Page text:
For the kids — The city's best-known independent children's bookstore, Books of Wonder, has just changed locations — all the way from No. 16 to No. 18 W. 18th Street in Chelsea. Before the move, Books of Wonder was already the largest children's book store in Manhattan. Now it's even bigger. This model for The Shop Around the Corner in the film You've Got Mail peddles in new and rare books and features an entire section dedicated solely to the Wizard of Oz . The store is a hub for regular events and attracts readings by major children's book authors almost weekly. The new site will also be home to another New York favorite, the Cupcake Café, which will serve ornate cakes and cupcakes, salads, sandwiches and afternoon tea. 18 W. 18th St.; 212-989-3475; www.booksofwonder.com .
Bargain basement — Test your New York mettle over slashed-price haute couture at Century 21, one of the great bargain basement stores. Steady incoming streams of accessories, house wares, and men's, women's and children's clothing replenish the fought-over inventory that occupies four glorious floors in lower Manhattan. Since the name of the game is "who gets the best deal," this is one time when it isn't tacky to brag about how little you paid for your Zegna suit. Rather, it's appropriate. When purchased at Century 21, your low-price garment is not only a fashion statement — it's a badge of honor. 22 Cortlandt St.; 212-227-9092; www.c21stores.com .
A shoe wonderland — Pay dearly for irresistible fashion-forward men's and women's footwear at the magnificently varied Otto Tootsie Plohound, with two locations in Manhattan. Brands like Gucci, Costume Nationale and Miu Miu can drive prices sky-high, but once you snap out of sticker-shock, see if anything is on sale. The discounts can be as rewarding as the prices are prohibitive.
Midtown: 38 E. 57th St.; 212-231-319.
Soho: 431 W. Broadway, 212-925-8931 .
Alife on the Lower East Side is the hipper-than-thou sneaker store — you need to buzz just to get in. Confront style upon style of sought-after Nikes, Adidas, Converse and other hot commodity footgear in this rubber-soul shrine. Come to think of it, these are the perfect shoes for hoofing around the city in. Displayed in individual, backlit cubbies, you'll never look at your runners the same way again. 158 Rivington St.; 212-375-8128 .
For the gals — If you're looking to replicate the easy sophistication with which many New York women dress — and fast — Searle could easily be a one-stop shopping destination. Its multiple locations, mostly in midtown and the Upper East Side, offer a broad range of garments, from delicious floor-length shearlings and hooded parkas to a tempting array of super-fine cashmere sweaters, designer jeans and other everyday chic items. Prices here are fairly steep, but if you choose well, the high-quality selections could last you a lifetime. A new, three-level flagship store in midtown east opened in summer 2004. (Visit the store's Web site for other locations.) 635 Madison Ave.; 212-750-5153; searlenyc.com .
For the guys — If you wonder what the source is of the brash multicolored stripes and flashy prints showing up on men's dress shirts these days (think Banana Republic, Tommy Hilfiger), look no further than British designer Paul Smith. Although this classy, humorous men's clothier is being knocked off shamelessly, he manages to stay several steps ahead of the game. His specialty? Clothing with personality. Take the opportunity to enjoy his delicious lightweight sweaters, quirky patterned shirts and beautifully tailored suits — this Union Square-area shop is the designer's only U.S. store. 108 Fifth Ave.; 212-627-9770; www.paulsmith.co.uk .
For the kids — Inconspicuously nestled on a Tribeca street, the precious children's clothing store Bu and The Duck has established quite the following. The vision behind this eclectic line of clothing is so-called immigrant-chic, which aspires to combine vintage and contemporary elements to achieve a modern American look. The store, which masterfully curates its garments with antique children's toys and furniture, will have you seeing in sepia tones. Children's T-shirts made from shimmering mercerized cotton are an especially luxurious summer buy. 106 Franklin St.; 212-431-9226; www.buandtheduck.com .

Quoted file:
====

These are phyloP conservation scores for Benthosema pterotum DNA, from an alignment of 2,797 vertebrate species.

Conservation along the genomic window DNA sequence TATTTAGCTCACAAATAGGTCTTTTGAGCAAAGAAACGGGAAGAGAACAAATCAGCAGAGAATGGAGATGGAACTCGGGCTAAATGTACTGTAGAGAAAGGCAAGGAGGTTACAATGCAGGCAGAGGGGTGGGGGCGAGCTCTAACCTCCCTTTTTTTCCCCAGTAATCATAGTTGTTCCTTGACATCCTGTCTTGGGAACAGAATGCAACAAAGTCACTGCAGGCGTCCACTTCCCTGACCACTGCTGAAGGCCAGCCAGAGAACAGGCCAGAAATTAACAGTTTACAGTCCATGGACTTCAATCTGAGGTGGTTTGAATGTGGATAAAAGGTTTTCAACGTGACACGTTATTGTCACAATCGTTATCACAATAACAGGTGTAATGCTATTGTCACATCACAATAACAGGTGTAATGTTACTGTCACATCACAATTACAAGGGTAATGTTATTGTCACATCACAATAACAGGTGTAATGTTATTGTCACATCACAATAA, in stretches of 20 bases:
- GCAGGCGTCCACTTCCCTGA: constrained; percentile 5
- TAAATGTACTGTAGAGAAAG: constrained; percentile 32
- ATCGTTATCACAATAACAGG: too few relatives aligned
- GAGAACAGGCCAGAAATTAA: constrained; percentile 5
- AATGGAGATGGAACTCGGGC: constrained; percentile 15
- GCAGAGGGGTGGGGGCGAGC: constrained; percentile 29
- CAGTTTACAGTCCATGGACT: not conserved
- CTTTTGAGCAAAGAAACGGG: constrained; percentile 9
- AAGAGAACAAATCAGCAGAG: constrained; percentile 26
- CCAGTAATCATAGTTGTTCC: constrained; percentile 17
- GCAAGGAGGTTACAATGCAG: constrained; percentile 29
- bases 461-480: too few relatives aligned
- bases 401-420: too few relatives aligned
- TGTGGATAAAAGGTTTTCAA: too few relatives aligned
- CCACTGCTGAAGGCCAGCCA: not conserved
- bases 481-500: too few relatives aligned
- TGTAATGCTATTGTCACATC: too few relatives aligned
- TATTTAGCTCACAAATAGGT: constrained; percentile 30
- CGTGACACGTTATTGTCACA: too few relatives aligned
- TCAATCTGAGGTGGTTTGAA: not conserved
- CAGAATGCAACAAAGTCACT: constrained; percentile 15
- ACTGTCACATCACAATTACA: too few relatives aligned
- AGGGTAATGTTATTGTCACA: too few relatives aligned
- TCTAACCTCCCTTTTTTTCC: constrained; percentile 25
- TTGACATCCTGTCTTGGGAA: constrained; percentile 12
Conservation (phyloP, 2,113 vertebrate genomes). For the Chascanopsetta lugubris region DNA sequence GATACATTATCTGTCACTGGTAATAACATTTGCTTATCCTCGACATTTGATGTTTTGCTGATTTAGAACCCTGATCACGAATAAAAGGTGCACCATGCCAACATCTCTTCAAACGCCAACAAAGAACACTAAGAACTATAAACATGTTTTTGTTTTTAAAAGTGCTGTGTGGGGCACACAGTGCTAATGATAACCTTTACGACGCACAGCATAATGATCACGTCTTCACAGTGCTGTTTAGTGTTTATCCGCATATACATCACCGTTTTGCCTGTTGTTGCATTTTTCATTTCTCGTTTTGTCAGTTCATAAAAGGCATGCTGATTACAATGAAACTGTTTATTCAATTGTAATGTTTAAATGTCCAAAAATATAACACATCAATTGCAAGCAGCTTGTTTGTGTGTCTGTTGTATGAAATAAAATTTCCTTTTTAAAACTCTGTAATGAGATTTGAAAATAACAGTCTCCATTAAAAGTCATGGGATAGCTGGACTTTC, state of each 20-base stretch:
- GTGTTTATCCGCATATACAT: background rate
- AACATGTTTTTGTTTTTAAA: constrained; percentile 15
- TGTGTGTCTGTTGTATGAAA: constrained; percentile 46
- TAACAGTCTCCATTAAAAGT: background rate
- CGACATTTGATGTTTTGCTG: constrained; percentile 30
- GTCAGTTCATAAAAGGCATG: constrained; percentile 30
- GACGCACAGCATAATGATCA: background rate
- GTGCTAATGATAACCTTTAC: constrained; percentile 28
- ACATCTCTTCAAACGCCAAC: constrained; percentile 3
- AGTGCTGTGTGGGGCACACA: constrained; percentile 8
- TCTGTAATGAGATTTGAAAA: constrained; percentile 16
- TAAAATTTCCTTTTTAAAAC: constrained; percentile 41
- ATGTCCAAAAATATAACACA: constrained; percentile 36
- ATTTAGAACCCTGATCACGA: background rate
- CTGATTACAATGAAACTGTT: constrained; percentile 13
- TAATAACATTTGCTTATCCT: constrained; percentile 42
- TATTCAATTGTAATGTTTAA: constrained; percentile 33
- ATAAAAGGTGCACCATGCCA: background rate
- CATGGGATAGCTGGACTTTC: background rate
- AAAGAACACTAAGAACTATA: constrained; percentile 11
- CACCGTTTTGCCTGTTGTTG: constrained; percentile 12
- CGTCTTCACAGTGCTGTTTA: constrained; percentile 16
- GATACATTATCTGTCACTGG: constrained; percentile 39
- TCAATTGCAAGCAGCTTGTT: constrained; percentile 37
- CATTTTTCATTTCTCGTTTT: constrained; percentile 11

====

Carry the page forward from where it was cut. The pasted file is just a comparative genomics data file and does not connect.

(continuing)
High-tech toys — The airy two-story space of Apple Store Soho, punctuated by an innovative yet user-friendly glass staircase and see-through walkway, is the architectural equivalent to the milky white I-Book. A hands-on merchandising approach encourages visitors to play with every item in the store. If you care to deepen your understanding beyond tinkering, ongoing presentations and workshops on topics like GarageBand, iPhoto and intro to iPod are available daily, free of charge. 103 Prince St.; 212-226-3126; www.apple.com/retail/soho .
Book 'em — The Strand Bookstore boasts "eight miles of books" including that special edition you've been looking for and volumes you never realized you needed. Near Union Square in Greenwich Village, this cavernous shop is the same place where Michael Caine seduced Barbara Hershey with a volume of e.e. cummings in Hannah and Her Sisters . Climb a rickety ladder to grab one of a million used and new titles piled ceiling-high. Bring the book you finished on the plane and trade it for something else for the way home. Or, if you like, settle on the floor to read — employees will just step over your legs. 828 Broadway; 212-473-1452; www.strandbooks.com .
Put that in your pipe and smoke it! Enter a tobacconist's without shame at Nat Sherman's, a nicotine-lover's emporium squarely located on the northwest corner of 42nd Street. The staunch visibility of this high-end purveyor of barely legal smokeables has taken on new and proud meaning in post-smoking ban New York. Even before puffing was outlawed in bars, this original New York City-based company has had a lot to crow about. The American maker of hand-rolled cigarettes has been putting out a classy product since 1930, which includes a signature make of cigars and pipe tobacco in addition to their fashionable smokes. If you don't personally indulge, an elegant hard-pack of these cigarettes — some of the most delicious and slowest burning out there (in fabulously kitschy packaging, no less) — makes a great New York souvenir. 500 Fifth Ave.; 800-MY-CIGAR; www.natsherman.com .
Design source — Browsers at Moss in SoHo frequently speak in whispers, as though they were at a museum. The reverence is understandable, since many of the industrial design items at this vaunted establishment are displayed, like priceless antiquities, behind glass. The store also features reproductions, contemporary furniture, sleek shelving, innovative lighting and sophisticated toys for grown-up kids. 146 Greene St.; 866-888-6677; www.mossonline.com .